It is encouraging to see the new surge of entrepreneurial energy in Manipur with a great many young men and women opting to be innovators of enterprises, rather than simply look for the easy way out of garnering a government job and settle to what is essentially a comfortable, and in Manipur’s now entrenched tradition of official corruption, even enriching, life of mediocrity. Author George Eliot called this the Middlemarch in her novel by the same name, and it is towards this that a great majority anywhere tend to be drawn into. Middlemarch does promise security and stability, and it is natural for most to want this. However, in societies where the powerful forces of Middlemarch have flattened out all individual endeavours, creativity is rare, and stagnancy is the general norm, regardless of how high the ceiling that defines this stagnancy.
A timeless Chinese saying also spells out this succinctly. It is said a bitter curse popular amongst Chinese peasantry of yore is “may you live in interesting times”. Interesting times in this context are those in which a society undergoes economic and political churnings, threatening the comfort of status quo but also promising revolutionary changes. These upheavals would ultimately bring all round growth, but while the churnings last, life can be hard, miserable and dangerous, hence the Chinese peasants’ desire, indeed also of a great majority of the people anywhere, for the slow, mediocre but stable and safe life of Middlemarch. This is also what Charles Dickens’ famous opening lines of his novel “A Tale of Two Cities” was also about. Describing the turmoil that accompanied the arrival of the Industrial Age, the high point of which was the French Revolution when a rising French middleclass rose violently against the French aristocracy, he characterized the time as: “It was the best of times, it was the worst of times, it was the age of wisdom, it was the age of foolishness, it was the epoch of belief, it was the epoch of incredulity, it was the season of Light, it was the season of Darkness, it was the spring of hope, it was the winter of despair, we had everything before us, we had nothing before us, we were all going direct to Heaven, we were all going direct the other way…” If the Industrial Age brought about new hopes and wealth for many, it also pauperised and marginalised others. In fact, the Chinese peasant’s sentiment may also be what is in the Meitei adage supposedly representing elder wisdom: “Ninghou semba yaoganu, Ningthou kanba oina yao” (liberally transliterated as “shy away from those working to upset the establishment, stand with those who would defend the establishment”.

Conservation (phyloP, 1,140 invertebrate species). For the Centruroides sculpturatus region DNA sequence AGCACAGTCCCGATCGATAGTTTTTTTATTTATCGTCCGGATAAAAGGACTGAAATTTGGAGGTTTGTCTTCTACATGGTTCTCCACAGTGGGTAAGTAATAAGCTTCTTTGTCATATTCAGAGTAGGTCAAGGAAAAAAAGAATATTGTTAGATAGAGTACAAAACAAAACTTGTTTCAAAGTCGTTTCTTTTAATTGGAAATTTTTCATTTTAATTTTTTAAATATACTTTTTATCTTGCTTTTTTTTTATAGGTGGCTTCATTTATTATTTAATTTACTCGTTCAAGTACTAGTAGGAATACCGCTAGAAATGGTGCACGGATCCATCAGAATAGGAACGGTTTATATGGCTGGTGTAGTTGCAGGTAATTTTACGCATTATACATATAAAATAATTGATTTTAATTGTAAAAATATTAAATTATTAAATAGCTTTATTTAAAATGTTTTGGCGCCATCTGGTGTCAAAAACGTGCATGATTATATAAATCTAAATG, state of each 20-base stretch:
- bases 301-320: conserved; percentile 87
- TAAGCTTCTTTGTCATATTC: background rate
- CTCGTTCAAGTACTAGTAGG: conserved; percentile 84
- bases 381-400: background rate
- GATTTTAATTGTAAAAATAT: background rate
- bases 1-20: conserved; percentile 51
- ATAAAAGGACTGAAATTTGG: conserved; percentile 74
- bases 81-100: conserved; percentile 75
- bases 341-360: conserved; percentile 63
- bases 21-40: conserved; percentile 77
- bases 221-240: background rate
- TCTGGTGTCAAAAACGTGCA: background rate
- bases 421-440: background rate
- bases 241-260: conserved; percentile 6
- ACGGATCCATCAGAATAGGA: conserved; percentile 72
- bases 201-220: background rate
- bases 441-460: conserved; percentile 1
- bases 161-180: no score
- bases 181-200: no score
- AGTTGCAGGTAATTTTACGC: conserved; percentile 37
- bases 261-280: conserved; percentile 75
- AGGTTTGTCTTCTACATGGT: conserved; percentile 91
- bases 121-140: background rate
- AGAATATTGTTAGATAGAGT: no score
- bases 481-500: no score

Sometimes these social churnings are a compulsion. They also can come as a breath of fresh air amidst the oppressive stagnancy of Middlemarch. They also need not be so tumultuous. Manipur’s case should illustrate this well. Government after government have been clueless on how to make Manipur self-sufficient sapping it not just of material wellbeing, but also its spirit and pride in the self. Year after year, every government has been allowing the state to become ever more dependent on the Centre’s charity, and this years state budget which contrasted the state’s own tax and non-tax receipt amounting to just about Rs. 4,000 crores, and a budget estimate of over Rs. 34,000 crores. Under the circumstance, besides so many other consequences, there is practically no way the government can ensure respectable livelihoods, much less steady jobs to the state’s ever rising young job seekers directly. Hence, the brightest and bravest of the younger generation have now intuitively come to understand that only they can give themselves jobs, livelihoods and self-respect. It is encouraging hence that Manipur today seems to witnessing the coming of a nursery of innovative enterprises big and small. If even half of them pass the test of the challenges before them, they would have done miles for the state.
It is also interesting to read why this same spirit of taking on challenges rather than settle for what is given and safe, is as old as the first humans who began walking on two legs. It is also interesting to read of how one of the greatest advantages humans had over the rest of the animal world is not just their brain, but also their two hands.